1922-S $20 MS65 PCGS. CAC....
Incredible Color, The Duckor Coin
The auction history of the 1922-S is long. An example was featured at least as early as the New York Collection Part II (Morgenthau, 5/1939), lot 549, described as "1922 S Uncirculated and very scarce." The lot realized $69, about on par with the 1927-S at $67, the 1931 at $61, and the 1932 at $76. The status of the 1922-S as a series-rarity increased throughout the following decade, but a subtle change could be observed by 1949. B. Max Mehl, who always had a finger on the pulse of the numismatic market, reported in lot 878 of the Dr. Charles W. Green Collection catalog in April 1949:
"1922 S. Uncirculated with frosty mint surface. The coin, however, does show just the slightest touch of cabinet friction. I consider this coin as extremely rare. Probably not more than a dozen specimens known to exist. This specimen also comes from the Bell Sale in 1944 at $340.00. At that time this coin cataloged for only $100.00. Another specimen offered in the 'World's Greatest Collection' in 1946 brought $420.00. Since then a specimen sold for less, but I still think this coin is one of the rarest of all Branch Mint Double Eagles."
Despite Mehl's estimate of only 12 specimens known, his note about the falling price of a recent offering proved prophetic, as the lot only realized $275. The 1922-S began to appear in quantity in European banks in the following decades, and the date was well represented in a famous Central American hoard that surfaced in 1983. Today, the 1922-S can be found in lower Mint State grades with little difficulty; high-grade examples remain quite rare.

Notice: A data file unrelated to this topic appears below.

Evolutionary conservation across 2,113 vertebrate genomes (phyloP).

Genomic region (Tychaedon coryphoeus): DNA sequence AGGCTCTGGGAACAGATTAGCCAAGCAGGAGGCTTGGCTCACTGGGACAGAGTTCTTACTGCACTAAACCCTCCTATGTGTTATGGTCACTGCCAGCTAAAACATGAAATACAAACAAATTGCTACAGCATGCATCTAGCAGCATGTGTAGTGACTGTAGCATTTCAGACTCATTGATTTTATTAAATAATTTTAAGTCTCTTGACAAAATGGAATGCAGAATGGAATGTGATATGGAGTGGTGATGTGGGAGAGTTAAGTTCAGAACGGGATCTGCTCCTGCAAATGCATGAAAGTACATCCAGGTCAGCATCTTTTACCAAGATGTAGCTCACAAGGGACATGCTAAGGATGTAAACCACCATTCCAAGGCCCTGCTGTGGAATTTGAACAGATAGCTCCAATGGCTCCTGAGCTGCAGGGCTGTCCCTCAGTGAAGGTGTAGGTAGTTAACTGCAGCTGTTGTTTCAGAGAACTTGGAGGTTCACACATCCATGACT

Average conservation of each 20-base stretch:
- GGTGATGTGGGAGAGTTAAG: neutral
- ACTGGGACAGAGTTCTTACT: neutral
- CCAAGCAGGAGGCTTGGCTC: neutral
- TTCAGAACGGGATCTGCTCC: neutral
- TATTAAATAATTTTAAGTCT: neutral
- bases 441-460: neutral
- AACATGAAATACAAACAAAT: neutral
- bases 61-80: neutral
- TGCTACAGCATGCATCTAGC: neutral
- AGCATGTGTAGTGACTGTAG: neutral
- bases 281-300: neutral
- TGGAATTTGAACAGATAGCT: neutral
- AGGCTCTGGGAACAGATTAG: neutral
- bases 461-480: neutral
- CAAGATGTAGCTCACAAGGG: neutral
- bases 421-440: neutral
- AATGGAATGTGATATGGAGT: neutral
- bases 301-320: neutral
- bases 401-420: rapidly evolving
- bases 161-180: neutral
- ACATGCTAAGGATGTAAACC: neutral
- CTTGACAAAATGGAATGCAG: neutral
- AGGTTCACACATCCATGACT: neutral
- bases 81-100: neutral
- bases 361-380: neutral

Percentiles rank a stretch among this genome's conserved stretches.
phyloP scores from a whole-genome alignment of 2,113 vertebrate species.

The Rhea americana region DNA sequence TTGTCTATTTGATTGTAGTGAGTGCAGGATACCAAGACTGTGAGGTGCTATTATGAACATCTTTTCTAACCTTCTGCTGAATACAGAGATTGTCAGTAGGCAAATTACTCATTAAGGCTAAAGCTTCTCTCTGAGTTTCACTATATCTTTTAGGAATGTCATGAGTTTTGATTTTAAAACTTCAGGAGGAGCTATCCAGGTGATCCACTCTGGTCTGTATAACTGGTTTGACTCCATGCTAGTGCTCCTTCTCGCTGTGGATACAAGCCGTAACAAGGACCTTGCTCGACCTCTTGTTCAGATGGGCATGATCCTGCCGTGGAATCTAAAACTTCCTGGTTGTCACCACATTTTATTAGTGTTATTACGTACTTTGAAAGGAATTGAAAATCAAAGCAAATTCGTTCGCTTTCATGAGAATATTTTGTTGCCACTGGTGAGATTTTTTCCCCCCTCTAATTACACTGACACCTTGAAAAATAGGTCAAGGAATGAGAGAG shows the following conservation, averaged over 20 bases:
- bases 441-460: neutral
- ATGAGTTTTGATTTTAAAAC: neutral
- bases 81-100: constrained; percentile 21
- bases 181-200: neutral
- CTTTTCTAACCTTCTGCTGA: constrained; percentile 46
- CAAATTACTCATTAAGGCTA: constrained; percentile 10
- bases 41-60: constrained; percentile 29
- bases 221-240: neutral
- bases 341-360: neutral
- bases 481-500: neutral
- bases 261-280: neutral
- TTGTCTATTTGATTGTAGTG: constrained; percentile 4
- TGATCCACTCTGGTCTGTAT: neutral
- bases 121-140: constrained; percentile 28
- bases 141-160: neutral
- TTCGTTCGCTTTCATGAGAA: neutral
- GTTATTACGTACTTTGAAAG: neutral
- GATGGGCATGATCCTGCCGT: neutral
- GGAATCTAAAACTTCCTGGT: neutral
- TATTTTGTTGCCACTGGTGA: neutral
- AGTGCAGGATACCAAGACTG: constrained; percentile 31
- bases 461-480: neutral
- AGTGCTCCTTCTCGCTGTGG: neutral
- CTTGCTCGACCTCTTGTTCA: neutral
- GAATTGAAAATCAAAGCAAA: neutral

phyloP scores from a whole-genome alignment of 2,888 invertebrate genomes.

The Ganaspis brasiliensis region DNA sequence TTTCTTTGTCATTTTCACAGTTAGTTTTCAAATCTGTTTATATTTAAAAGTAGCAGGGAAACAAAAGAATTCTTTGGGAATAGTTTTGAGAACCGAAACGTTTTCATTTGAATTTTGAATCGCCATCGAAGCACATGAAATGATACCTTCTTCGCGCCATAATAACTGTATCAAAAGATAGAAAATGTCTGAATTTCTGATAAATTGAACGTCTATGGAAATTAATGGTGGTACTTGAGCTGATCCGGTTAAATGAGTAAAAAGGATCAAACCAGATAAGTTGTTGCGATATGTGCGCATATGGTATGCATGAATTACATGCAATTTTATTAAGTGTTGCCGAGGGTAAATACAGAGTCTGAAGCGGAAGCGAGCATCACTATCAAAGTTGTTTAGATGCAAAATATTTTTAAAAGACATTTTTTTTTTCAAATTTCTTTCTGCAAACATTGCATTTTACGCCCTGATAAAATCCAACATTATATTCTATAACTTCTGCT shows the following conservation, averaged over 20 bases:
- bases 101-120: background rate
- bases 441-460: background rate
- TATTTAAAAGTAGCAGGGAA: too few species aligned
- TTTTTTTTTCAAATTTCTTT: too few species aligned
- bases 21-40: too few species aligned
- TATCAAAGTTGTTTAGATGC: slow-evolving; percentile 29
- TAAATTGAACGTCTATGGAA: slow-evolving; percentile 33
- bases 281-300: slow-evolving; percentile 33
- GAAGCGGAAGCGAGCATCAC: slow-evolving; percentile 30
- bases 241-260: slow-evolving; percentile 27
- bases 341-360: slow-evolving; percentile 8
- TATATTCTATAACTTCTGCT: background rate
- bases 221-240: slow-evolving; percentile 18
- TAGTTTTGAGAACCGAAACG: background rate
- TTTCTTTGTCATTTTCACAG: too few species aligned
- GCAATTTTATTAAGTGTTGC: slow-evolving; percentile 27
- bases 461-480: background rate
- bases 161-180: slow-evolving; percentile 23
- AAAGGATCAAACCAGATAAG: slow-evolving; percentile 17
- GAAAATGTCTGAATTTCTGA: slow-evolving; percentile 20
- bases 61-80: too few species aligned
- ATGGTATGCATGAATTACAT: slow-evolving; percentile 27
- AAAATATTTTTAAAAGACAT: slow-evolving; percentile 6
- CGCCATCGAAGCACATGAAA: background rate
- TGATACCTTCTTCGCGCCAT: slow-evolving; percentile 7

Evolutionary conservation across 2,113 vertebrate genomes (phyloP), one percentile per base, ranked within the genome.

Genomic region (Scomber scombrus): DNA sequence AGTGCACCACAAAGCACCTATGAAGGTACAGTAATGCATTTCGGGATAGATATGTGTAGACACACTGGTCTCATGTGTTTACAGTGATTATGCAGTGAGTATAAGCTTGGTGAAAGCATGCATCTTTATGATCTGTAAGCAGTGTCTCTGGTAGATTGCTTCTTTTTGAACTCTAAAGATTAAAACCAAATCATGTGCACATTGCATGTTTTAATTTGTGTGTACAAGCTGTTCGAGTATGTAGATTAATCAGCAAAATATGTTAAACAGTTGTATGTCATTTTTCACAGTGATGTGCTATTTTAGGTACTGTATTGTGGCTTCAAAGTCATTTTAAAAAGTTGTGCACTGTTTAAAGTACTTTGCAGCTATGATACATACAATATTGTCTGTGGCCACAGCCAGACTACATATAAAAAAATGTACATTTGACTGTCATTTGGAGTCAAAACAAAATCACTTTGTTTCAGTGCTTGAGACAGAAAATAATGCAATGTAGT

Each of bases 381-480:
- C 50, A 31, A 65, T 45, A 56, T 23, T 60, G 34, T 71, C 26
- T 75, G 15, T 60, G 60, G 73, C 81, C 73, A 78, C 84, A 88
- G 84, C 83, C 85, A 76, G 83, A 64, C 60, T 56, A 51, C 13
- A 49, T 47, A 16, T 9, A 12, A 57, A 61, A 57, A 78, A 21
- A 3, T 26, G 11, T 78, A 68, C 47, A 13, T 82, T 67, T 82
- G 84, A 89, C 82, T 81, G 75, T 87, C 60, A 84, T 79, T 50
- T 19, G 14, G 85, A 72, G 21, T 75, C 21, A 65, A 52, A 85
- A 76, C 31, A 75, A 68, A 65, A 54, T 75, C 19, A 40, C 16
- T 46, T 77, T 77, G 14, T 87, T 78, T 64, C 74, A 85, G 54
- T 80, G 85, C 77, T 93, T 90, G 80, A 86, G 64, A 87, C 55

Consulting the current PCGS Population Report, we find that only 11 examples of the 1922-S have been certified in MS65, with just two MS66 pieces finer. The totals may contain a few resubmissions and crossovers. Probably no more than 18 to 25 coins survive in MS65 or finer grades.
The present coin is a delightful Gem with remarkable visual appeal. The reverse exhibits the curious inner rim caused by die buckling often seen on specimens of this date. There are a few obverse copper spots that are almost expected with this issue. The design elements are well-detailed, displaying just a touch of softness on the Capitol dome. The incredible color overshadows all other aesthetic considerations. Lemon-yellow, copper-gold, and greenish-gold combine to amazing effect on this example; a couple of small areas verge on purple. Rich, rolling cartwheel luster adds to the amazing eye appeal. A few scattered abrasions are more minor and widespread than the grade might imply. A comparable specimen of this historic issue may not be offered for some time, and the discerning collector should bid accordingly.
Ex: David Akers; Duckor Collection / FUN Signature (Heritage, 1/2012), lot 4632, which brought $46,000.(Registry values: N7079) (NGC ID# 26G4, PCGS# 9174)
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Revised Edition by James L. Halperin, Mark R. Borckardt, Mark Van Winkle, Jon Amato, and Gregory J. Rohan, with special contributor David W. Akers
The Coinage of Augustus Saint-Gaudens is an issue-by-issue examination of these two artistically inspired series of gold coins.
Each date and mintmark is reviewed with up-to-date information, much of which has never been previously published. The book is based on
two extraordinary collections: The Phillip H. Morse collection and the Dr. and Mrs. Steven L. Duckor collection.
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